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That method is fascinating! There is a health drink called Rejuvelac that is made in a similar way, by soaking grain and letting the water ferment. It sounds like the microorganisms in the soak water malt the grain while baking. Interesting! But, this malting process doesn't happen with the rice. I usually let my rice soak as long as possible before it gets stinky, so there are lots of microorganisms but it doesn't rot. But then the rice is boiled, so they are killed, poor microorganisms XD If you heat the rice in the same way as your baking bread, perhaps there would be a similar effect... you could try it! The only other way I know to convert rice's starches to sugars is to make koji, but that's a very different process.
Hi Emilia,It won't get sweet, like dessert sweet. It gets softer, easier to digest, and has a nice nutty, malty flavor to it, but it's still 95% brown rice flavor.There is now an easier way to make GBR. Rinse and soak at 27-30 degrees for 12-18 hours. Then take 1 cup~1 liter of the soak water, and keep it in the fridge. Drain the rest of the water, rinse the rice, and keep soaking for 1-2 more days, changing the water before it gets stinky.The next time you make GBR, rinse the rice and then begin soaking with the water you saved from last time (and add more water to cover the rice). Then save water after 12-18 hours, and keep cycling. This will give you a bioactive acidic starter that gives very good results! Any questions, just let me know!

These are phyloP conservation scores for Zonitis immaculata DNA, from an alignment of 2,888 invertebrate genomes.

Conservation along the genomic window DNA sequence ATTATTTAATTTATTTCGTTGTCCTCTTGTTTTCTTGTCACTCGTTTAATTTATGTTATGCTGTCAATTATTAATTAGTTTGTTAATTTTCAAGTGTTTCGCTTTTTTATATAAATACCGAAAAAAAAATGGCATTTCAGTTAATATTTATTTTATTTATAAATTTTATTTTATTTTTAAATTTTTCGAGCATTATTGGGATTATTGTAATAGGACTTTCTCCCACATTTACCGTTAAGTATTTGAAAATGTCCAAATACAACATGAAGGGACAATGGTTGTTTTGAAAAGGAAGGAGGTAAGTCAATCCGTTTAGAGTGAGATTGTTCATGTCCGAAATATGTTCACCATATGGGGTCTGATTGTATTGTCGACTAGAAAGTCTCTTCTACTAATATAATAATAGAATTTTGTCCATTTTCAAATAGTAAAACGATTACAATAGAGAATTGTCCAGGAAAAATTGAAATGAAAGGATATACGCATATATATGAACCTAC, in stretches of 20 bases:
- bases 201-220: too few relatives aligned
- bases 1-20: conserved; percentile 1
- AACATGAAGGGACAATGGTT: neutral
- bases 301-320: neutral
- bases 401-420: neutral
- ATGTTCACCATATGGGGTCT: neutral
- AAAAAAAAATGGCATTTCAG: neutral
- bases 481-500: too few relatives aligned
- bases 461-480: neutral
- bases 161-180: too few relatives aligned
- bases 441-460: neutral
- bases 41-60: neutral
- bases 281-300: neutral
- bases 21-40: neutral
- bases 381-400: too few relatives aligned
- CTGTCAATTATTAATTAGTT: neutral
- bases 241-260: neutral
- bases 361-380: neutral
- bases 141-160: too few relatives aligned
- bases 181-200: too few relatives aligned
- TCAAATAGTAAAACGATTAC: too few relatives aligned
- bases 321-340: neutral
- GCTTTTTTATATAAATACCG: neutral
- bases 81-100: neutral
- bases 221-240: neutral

Emilia, can you post a link to the blog? I'd be interested in seeing it. I've been doing this for more than 10 years, including serving it in my own restaurant ;) and I've never seen it get that sweet. 17 hours is not long enough for sprouting. The nutrient level will increase and it will get softer in that time, but the flavor changes after about 1.5 days. ;)
The BEST chocolate cake ever...that happens to be VEGAN. I kid you not!
Interior bike rack for Rav4
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